Every basketball prediction should come with a built in caveat or two. If a player is unstoppable, like Lawrence McKenzie was the other night, no amount of analysis of the factors that can determine the outcome of a game really matter. Another caveat, on display yesterday afternoon, is that if a team that is shooting 42% from the floor and 34% from the behind the three point line shoots 64% from the floor and 67% (6-9) from the three in the first half, the final score will be much different than it should have been.

In more of testament to Penn State’s true colors shining through, and less to Minnesota playing a better second half, Minnesota was able to overcome the Nittany Lions’ hot shooting to win rather comfortably by the score of 75-68.

The Gophers won by only seven points, but in a game reminiscent of Minnesota’s home loss to Michigan State, the outcome never felt in doubt. There simply was no way Penn State could continue their hot shooting, and despite hitting seemingly every shot, they were never able to build an insurmountable lead.

Penn State hit 12 of their first 16 shots, including several long two pointers, and 6-8 three pointers, but at the 6 minute mark, when Penn State finally started missing, they were only up by ten points despite the Gophers only shooting 7-22 at the time, including a stretch of 11 misses in a row. Penn State may have been unable to put the game out of reach if not for Jonathan Williams. For the second game in a row the Junior center closed a gaping whole, this time ending the Gophers shooting woes by making consecutive baskets, including a mid-range jumper that was previously out of his range.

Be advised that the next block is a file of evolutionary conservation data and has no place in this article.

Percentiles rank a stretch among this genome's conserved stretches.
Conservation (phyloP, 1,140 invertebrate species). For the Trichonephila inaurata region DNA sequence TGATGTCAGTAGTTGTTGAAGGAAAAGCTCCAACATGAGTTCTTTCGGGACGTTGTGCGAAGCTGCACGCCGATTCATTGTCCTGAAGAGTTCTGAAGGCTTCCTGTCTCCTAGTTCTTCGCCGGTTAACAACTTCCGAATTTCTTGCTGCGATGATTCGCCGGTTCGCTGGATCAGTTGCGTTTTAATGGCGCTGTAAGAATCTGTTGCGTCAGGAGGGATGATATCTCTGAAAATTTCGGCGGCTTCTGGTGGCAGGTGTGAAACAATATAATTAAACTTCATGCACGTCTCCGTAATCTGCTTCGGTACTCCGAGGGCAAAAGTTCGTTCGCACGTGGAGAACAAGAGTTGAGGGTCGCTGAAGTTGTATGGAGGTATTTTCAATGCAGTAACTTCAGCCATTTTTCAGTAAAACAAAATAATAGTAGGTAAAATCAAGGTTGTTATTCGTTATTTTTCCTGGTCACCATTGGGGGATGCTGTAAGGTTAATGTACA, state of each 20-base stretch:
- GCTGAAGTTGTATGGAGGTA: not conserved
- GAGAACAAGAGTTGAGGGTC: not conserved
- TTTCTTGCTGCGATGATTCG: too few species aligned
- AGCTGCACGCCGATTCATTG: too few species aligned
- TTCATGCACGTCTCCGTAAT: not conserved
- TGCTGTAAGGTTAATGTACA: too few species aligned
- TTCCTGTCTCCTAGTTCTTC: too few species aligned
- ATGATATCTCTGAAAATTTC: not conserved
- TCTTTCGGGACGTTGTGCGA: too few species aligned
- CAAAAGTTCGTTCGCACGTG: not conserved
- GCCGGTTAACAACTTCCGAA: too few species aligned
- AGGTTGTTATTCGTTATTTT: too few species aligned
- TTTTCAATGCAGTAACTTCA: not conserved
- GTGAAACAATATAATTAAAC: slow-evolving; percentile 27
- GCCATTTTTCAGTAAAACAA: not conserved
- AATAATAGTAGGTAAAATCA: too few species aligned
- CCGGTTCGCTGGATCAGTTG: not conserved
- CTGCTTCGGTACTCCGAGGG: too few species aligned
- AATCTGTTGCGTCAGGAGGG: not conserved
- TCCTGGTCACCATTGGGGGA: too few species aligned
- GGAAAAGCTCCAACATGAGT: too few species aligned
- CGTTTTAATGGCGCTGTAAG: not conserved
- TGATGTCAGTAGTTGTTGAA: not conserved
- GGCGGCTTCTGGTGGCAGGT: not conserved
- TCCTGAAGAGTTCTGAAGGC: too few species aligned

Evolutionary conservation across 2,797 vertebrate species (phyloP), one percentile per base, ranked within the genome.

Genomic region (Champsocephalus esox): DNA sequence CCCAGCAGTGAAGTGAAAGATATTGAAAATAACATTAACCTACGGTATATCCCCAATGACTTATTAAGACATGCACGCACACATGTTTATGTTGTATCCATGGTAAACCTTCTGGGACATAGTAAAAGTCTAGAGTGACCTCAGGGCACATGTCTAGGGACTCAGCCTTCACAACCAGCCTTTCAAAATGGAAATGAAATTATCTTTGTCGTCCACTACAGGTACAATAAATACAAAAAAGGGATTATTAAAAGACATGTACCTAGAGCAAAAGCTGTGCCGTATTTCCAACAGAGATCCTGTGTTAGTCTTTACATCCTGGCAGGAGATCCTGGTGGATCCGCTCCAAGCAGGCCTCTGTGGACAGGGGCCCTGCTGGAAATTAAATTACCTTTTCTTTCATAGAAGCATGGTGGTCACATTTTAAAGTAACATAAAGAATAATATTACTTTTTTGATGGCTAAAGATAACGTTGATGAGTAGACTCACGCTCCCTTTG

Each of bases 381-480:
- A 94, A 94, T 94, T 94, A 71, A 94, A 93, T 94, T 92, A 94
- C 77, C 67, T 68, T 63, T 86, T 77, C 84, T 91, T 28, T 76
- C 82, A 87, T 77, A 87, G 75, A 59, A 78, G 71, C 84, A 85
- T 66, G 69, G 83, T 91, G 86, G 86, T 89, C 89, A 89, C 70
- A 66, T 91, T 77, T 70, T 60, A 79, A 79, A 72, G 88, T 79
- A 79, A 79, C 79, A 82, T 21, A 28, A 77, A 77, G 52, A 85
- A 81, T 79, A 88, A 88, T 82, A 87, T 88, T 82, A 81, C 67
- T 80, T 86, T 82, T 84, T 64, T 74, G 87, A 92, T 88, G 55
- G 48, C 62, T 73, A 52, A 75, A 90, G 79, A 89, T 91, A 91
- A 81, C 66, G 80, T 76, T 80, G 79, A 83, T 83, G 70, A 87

Over the last 6 minutes of the half, with the Nittany Lions reverting their true selves, Minnesota made up what had grown to a 13 point deficit, by holding Penn State to only six more points in the half. During their run, Minnesota benefited from 3’s by Blake Hoffarber, Damian Johnson, and Lawrence McKenzie. Unfortunately, in what has become a recurring theme, Penn State was able to score just as the half expired.

The second half began as the first half ended, with another Gopher run. Minnesota scored the first 11 points of the half, eventually securing their own thirteen point lead. Penn state made a furious run towards the end, aided by Danny Morissey’s hot shooting and a bone headed play by Dan Coleman (not as bone headed though as Penn State continually running away from Gophers, both at the top of the key and under the basket) in which he simply ran over a three point shooter.

Who did what?

  • Dan Coleman showed more life that he has in the last several games combined. Unfortunately, the team may benefit more form a subdued Coleman. He missed several wide open lay ups and top ins. He scored 10 points, but needed 12 shots to get there (he made 4). He added 7 rebounds (4 offensive, all missed tip ins) and came away with 2 blocks.
  • Spencer Tollackson didn’t exactly dominate the paint, but he didn’t miss either. He finished with 9 points on 4-4 shooting, but was once again out rebounded by much shorter players. At least he didn’t overtly celebrate minor accomplishments.
  • Lawrence Westbook tied his career high with 15 points. On a day when the rest of the Gophers shot a combined 10-22 from the line, Westbrook made all 6 of his free throw attempts, including two in the final minute. His behind the back pass to Spencer Tollackson should be on youtube soon if it isn’t already.
  • Needless to say, Lawrence McKenzie is human. He scored 11 points on 3-12 shooting. Despite beating his man off the dribble at will, he insisted on shooting three pointers (3-9).
  • Al Nolen continues to develop in the best pure point guard the Gophers have had recently. He scored 7 points, made his free throws, and had 4 assists with only one turnover.
  • Damian Johnson’s spectacular games may be over for a while. He scored 5 points with only two rebounds.
  • Jonathan Williams may be doing more to get fans excited about next year than the incoming recruiting class (which will need his solid play as they learn the Big Ten game). He scored 8 points, had a thunderous momentum changing dunk. For a team that always struggled with rebounding, he was solid with 5 including 3 on the offensive end.
  • Blake Hoffarber loves playing unathletic teams. He scored 10 points on 3-5 shooting (all from 3).
  • Jamal Abu-Shamala had an assist in limited playing time.
  • Kevin Payton continues to get minutes. In 10 minutes of work he had two assists and a steal, with no other numbers in the box score.

Highlights from the Big Ten Network: